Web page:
So let’s travel back in time to the 1950’s. The kids are bringing home friends and, well, mom needed to find a place for the kids to go. Someone figured out that the basement is already there, ready for action. Add a little paneling and a couple of weekends work and maybe a pool table, and the kids would have a place to gather. With the possible addition of a six pack, the plan also worked for the adults and their friends. Welcome the basement game room to modern living.
Click Here to Download "A Homeowners Guide to Finishing a Basement"
Sixty years later and the basement is still the cheapest place to add living space to a home. Today’s basements are “not your daddy’s game room” They are now often elaborate and expensive endeavors featuring wonderful products and materials that were science fiction in the 1950’s.
Today there are homes still under construction that are already growing fuzzy mold. Expensive does not mean “free from mold.” This year I have found two under construction homes over $750,000 in sales price that already had mold at an unhealthy level. Start with the normal moisture in building products and add that to “Energy Star” tight construction and you have the perfect petri dish.
As in most things, preparation is the most important place to start a project.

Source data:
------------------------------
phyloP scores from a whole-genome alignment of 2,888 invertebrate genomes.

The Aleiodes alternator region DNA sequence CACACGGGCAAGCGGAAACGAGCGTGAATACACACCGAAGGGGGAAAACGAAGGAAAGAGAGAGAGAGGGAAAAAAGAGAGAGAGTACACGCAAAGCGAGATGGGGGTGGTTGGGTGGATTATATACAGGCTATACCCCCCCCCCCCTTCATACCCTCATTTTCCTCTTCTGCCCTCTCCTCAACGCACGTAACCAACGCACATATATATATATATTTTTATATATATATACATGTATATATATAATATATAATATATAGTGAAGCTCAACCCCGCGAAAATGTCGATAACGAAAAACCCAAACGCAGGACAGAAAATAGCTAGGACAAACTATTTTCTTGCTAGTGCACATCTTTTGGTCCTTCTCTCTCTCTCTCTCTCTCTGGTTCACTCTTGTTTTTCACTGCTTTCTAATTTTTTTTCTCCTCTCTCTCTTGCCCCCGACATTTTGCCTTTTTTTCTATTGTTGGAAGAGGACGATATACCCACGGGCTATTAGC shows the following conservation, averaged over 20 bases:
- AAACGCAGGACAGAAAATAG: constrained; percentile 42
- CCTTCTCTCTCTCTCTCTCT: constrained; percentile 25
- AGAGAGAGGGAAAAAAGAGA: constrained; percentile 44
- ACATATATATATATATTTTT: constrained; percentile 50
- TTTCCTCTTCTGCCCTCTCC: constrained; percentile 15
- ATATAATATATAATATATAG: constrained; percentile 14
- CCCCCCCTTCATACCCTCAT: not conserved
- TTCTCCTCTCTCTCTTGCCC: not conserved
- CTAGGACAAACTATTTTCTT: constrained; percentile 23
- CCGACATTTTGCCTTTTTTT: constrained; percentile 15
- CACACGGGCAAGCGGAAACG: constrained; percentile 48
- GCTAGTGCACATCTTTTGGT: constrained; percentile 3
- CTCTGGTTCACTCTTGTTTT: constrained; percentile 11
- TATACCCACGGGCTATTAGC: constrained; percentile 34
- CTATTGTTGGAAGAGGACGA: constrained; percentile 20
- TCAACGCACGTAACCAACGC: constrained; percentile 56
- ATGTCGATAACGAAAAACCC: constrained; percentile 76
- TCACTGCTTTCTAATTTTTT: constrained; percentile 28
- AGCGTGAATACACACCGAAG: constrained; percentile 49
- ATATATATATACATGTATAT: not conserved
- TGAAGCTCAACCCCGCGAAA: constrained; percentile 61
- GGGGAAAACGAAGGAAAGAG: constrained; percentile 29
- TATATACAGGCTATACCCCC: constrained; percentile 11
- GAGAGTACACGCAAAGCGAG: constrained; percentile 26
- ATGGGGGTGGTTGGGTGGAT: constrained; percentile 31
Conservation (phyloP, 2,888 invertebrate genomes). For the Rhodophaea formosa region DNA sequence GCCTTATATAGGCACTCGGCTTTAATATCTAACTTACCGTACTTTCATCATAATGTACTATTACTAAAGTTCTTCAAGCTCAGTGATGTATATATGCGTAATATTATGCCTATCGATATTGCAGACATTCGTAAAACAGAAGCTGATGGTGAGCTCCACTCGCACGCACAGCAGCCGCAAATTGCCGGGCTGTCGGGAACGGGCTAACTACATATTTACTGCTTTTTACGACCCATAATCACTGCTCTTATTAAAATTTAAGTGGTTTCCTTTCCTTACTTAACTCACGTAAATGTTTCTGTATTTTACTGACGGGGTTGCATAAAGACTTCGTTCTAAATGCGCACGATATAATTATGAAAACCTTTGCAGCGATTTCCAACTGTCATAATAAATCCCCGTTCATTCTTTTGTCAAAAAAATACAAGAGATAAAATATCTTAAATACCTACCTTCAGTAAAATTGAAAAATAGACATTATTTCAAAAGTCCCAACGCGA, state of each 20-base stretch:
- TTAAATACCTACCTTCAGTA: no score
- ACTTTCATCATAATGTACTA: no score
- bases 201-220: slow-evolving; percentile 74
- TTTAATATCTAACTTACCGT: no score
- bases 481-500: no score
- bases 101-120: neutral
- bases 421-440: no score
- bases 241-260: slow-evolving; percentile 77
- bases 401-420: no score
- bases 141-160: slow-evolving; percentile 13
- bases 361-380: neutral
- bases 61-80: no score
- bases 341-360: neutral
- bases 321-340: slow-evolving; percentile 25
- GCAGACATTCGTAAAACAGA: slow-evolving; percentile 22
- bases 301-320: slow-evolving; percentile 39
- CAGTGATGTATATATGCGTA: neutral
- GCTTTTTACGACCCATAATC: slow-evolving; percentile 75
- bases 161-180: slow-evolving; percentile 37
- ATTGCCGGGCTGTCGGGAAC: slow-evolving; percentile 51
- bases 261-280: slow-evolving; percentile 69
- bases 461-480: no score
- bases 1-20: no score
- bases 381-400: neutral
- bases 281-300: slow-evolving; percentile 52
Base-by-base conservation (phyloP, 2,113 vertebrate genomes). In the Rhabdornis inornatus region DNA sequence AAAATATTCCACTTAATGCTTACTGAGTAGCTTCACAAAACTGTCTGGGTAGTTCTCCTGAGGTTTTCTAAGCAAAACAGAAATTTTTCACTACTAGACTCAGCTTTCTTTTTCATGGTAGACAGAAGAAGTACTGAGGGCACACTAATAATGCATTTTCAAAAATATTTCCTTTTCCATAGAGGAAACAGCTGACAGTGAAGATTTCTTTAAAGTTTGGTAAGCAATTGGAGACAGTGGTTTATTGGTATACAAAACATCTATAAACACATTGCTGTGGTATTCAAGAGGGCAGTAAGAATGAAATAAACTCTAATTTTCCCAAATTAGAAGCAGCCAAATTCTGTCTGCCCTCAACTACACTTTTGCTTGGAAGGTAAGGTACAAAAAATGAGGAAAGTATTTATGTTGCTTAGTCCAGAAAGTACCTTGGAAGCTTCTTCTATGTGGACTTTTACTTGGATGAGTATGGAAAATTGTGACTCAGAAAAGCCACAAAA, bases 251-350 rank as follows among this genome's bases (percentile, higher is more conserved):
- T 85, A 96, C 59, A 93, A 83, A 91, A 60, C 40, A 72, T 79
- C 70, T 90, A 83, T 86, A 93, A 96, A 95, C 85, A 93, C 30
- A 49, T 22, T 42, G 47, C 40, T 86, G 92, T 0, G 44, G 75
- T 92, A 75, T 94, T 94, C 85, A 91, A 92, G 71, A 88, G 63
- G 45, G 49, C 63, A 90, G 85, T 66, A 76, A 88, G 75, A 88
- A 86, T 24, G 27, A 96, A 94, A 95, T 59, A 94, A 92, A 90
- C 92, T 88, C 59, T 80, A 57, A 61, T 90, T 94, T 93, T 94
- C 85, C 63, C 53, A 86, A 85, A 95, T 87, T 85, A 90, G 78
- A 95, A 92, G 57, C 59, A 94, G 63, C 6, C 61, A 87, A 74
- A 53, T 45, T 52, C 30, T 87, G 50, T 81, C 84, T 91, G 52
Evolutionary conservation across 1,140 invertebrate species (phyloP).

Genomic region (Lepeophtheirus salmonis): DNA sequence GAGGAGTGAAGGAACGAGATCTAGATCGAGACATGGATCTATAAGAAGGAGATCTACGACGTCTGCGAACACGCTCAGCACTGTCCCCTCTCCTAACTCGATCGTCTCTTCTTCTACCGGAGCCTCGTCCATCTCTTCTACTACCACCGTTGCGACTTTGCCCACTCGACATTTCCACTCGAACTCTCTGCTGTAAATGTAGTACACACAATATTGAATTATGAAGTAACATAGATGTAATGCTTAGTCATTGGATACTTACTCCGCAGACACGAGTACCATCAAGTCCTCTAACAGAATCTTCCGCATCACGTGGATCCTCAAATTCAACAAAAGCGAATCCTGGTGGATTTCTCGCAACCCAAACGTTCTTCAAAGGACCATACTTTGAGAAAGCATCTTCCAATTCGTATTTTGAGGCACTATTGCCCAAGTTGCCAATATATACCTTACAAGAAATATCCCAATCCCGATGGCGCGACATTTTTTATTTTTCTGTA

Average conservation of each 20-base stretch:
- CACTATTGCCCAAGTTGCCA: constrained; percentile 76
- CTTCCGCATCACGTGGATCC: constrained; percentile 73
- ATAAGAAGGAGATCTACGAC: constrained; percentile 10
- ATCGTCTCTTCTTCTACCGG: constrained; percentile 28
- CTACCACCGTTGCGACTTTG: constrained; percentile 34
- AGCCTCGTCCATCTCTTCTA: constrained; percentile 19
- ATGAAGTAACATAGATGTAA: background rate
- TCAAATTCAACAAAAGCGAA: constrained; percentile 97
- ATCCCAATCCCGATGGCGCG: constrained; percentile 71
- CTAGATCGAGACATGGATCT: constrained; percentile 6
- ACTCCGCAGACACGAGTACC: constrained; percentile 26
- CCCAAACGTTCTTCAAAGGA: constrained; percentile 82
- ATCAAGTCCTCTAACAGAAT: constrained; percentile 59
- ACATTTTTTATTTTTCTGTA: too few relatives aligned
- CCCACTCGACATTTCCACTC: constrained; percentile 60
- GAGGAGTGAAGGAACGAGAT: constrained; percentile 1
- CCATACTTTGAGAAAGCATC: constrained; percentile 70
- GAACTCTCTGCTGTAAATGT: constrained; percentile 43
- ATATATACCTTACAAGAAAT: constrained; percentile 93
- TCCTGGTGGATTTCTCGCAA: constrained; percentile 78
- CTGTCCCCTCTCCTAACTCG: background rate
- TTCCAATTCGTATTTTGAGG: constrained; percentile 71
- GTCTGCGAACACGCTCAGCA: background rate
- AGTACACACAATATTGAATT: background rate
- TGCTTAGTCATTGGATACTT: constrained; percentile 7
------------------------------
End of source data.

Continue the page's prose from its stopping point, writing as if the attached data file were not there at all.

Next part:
Look for water coming through the wall. White power, yellow stains or black areas on basement walls are the result of water penetration. Fix the cause. Water behind walls will result in mold, termites, carpenter ants and rot to materials. It is also easier to locate and correct the water problem before walls and ceilings are installed.
Test for moisture coming up from the floor. The simple trick is to securely duct tape the perimeter of an 18”X18” piece of clear plastic to the floor. Come back in 3 days. Look at the plastic. If water droplets have collected under the plastic, the water problem under the floor needs corrected before moving forward
Test for radon and natural gas leaks before finishing the basement. In addition to making the basement a healthier environment, it will be easier and often less expensive to fix before the basement is finished.